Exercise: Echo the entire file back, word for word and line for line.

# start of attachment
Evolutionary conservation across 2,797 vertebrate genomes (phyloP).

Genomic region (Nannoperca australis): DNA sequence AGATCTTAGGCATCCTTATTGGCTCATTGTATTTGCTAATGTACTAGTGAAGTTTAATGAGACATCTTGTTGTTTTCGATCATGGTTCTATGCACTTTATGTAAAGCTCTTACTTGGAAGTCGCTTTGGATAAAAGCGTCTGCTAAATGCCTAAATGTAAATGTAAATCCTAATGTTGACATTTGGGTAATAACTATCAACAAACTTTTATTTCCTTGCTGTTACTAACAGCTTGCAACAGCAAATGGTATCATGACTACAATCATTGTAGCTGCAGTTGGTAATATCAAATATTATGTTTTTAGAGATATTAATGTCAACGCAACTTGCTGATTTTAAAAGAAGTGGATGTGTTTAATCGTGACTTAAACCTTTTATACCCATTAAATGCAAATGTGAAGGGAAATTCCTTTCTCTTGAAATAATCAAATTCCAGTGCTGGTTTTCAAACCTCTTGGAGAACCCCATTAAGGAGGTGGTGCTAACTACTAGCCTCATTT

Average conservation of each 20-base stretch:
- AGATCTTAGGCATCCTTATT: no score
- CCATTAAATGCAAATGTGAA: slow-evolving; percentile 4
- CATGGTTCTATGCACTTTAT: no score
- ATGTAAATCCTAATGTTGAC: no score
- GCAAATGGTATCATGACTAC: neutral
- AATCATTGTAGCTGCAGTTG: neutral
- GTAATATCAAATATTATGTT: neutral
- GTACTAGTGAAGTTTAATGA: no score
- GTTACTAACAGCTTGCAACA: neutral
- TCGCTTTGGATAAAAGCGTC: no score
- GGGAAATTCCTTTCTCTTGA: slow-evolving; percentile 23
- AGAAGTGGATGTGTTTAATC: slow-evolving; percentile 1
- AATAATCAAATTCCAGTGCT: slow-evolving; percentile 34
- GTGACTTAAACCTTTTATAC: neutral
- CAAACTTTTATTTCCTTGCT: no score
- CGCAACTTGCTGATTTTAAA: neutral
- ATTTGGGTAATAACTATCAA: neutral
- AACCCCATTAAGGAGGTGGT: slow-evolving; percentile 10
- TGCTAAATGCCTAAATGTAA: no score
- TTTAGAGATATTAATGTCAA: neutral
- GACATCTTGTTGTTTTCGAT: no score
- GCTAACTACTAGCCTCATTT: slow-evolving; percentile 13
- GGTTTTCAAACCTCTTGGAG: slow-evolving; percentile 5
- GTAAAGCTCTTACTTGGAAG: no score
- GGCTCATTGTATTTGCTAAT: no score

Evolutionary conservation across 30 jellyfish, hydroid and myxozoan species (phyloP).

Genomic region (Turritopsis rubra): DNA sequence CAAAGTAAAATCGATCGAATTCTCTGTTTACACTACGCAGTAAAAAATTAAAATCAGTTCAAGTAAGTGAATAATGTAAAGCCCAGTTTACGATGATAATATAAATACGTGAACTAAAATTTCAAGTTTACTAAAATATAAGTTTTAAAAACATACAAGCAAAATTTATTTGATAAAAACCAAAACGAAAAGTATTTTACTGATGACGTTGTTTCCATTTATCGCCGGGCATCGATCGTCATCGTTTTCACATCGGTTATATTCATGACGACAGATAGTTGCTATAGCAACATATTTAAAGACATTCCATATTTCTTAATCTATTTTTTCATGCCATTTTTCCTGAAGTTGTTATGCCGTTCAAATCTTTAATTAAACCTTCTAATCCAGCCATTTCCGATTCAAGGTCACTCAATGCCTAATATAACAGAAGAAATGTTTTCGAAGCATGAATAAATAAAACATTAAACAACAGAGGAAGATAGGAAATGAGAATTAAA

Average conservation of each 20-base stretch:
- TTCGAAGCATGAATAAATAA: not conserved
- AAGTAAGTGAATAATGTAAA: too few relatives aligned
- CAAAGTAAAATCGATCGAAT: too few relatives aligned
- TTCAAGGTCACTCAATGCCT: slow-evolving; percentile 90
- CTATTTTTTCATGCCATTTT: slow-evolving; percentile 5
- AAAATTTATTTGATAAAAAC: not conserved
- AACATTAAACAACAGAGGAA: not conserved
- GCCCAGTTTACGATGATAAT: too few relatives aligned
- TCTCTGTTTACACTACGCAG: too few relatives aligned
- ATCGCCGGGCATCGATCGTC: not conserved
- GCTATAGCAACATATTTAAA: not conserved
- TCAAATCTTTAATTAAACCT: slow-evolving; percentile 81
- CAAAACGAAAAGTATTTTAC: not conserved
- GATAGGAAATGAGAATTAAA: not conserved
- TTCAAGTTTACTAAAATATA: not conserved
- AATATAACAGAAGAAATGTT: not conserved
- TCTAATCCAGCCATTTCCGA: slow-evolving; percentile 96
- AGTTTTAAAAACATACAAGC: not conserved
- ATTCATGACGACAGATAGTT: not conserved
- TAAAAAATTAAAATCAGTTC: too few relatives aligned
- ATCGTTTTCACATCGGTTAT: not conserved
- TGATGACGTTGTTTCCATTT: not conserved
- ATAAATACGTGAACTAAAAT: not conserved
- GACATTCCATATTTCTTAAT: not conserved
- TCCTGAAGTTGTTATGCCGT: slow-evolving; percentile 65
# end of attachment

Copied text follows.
Evolutionary conservation across 2,797 vertebrate genomes (phyloP).

Genomic region (Nannoperca australis): DNA sequence AGATCTTAGGCATCCTTATTGGCTCATTGTATTTGCTAATGTACTAGTGAAGTTTAATGAGACATCTTGTTGTTTTCGATCATGGTTCTATGCACTTTATGTAAAGCTCTTACTTGGAAGTCGCTTTGGATAAAAGCGTCTGCTAAATGCCTAAATGTAAATGTAAATCCTAATGTTGACATTTGGGTAATAACTATCAACAAACTTTTATTTCCTTGCTGTTACTAACAGCTTGCAACAGCAAATGGTATCATGACTACAATCATTGTAGCTGCAGTTGGTAATATCAAATATTATGTTTTTAGAGATATTAATGTCAACGCAACTTGCTGATTTTAAAAGAAGTGGATGTGTTTAATCGTGACTTAAACCTTTTATACCCATTAAATGCAAATGTGAAGGGAAATTCCTTTCTCTTGAAATAATCAAATTCCAGTGCTGGTTTTCAAACCTCTTGGAGAACCCCATTAAGGAGGTGGTGCTAACTACTAGCCTCATTT

Average conservation of each 20-base stretch:
- AGATCTTAGGCATCCTTATT: no score
- CCATTAAATGCAAATGTGAA: slow-evolving; percentile 4
- CATGGTTCTATGCACTTTAT: no score
- ATGTAAATCCTAATGTTGAC: no score
- GCAAATGGTATCATGACTAC: neutral
- AATCATTGTAGCTGCAGTTG: neutral
- GTAATATCAAATATTATGTT: neutral
- GTACTAGTGAAGTTTAATGA: no score
- GTTACTAACAGCTTGCAACA: neutral
- TCGCTTTGGATAAAAGCGTC: no score
- GGGAAATTCCTTTCTCTTGA: slow-evolving; percentile 23
- AGAAGTGGATGTGTTTAATC: slow-evolving; percentile 1
- AATAATCAAATTCCAGTGCT: slow-evolving; percentile 34
- GTGACTTAAACCTTTTATAC: neutral
- CAAACTTTTATTTCCTTGCT: no score
- CGCAACTTGCTGATTTTAAA: neutral
- ATTTGGGTAATAACTATCAA: neutral
- AACCCCATTAAGGAGGTGGT: slow-evolving; percentile 10
- TGCTAAATGCCTAAATGTAA: no score
- TTTAGAGATATTAATGTCAA: neutral
- GACATCTTGTTGTTTTCGAT: no score
- GCTAACTACTAGCCTCATTT: slow-evolving; percentile 13
- GGTTTTCAAACCTCTTGGAG: slow-evolving; percentile 5
- GTAAAGCTCTTACTTGGAAG: no score
- GGCTCATTGTATTTGCTAAT: no score

Evolutionary conservation across 30 jellyfish, hydroid and myxozoan species (phyloP).

Genomic region (Turritopsis rubra): DNA sequence CAAAGTAAAATCGATCGAATTCTCTGTTTACACTACGCAGTAAAAAATTAAAATCAGTTCAAGTAAGTGAATAATGTAAAGCCCAGTTTACGATGATAATATAAATACGTGAACTAAAATTTCAAGTTTACTAAAATATAAGTTTTAAAAACATACAAGCAAAATTTATTTGATAAAAACCAAAACGAAAAGTATTTTACTGATGACGTTGTTTCCATTTATCGCCGGGCATCGATCGTCATCGTTTTCACATCGGTTATATTCATGACGACAGATAGTTGCTATAGCAACATATTTAAAGACATTCCATATTTCTTAATCTATTTTTTCATGCCATTTTTCCTGAAGTTGTTATGCCGTTCAAATCTTTAATTAAACCTTCTAATCCAGCCATTTCCGATTCAAGGTCACTCAATGCCTAATATAACAGAAGAAATGTTTTCGAAGCATGAATAAATAAAACATTAAACAACAGAGGAAGATAGGAAATGAGAATTAAA

Average conservation of each 20-base stretch:
- TTCGAAGCATGAATAAATAA: not conserved
- AAGTAAGTGAATAATGTAAA: too few relatives aligned
- CAAAGTAAAATCGATCGAAT: too few relatives aligned
- TTCAAGGTCACTCAATGCCT: slow-evolving; percentile 90
- CTATTTTTTCATGCCATTTT: slow-evolving; percentile 5
- AAAATTTATTTGATAAAAAC: not conserved
- AACATTAAACAACAGAGGAA: not conserved
- GCCCAGTTTACGATGATAAT: too few relatives aligned
- TCTCTGTTTACACTACGCAG: too few relatives aligned
- ATCGCCGGGCATCGATCGTC: not conserved
- GCTATAGCAACATATTTAAA: not conserved
- TCAAATCTTTAATTAAACCT: slow-evolving; percentile 81
- CAAAACGAAAAGTATTTTAC: not conserved
- GATAGGAAATGAGAATTAAA: not conserved
- TTCAAGTTTACTAAAATATA: not conserved
- AATATAACAGAAGAAATGTT: not conserved
- TCTAATCCAGCCATTTCCGA: slow-evolving; percentile 96
- AGTTTTAAAAACATACAAGC: not conserved
- ATTCATGACGACAGATAGTT: not conserved
- TAAAAAATTAAAATCAGTTC: too few relatives aligned
- ATCGTTTTCACATCGGTTAT: not conserved
- TGATGACGTTGTTTCCATTT: not conserved
- ATAAATACGTGAACTAAAAT: not conserved
- GACATTCCATATTTCTTAAT: not conserved
- TCCTGAAGTTGTTATGCCGT: slow-evolving; percentile 65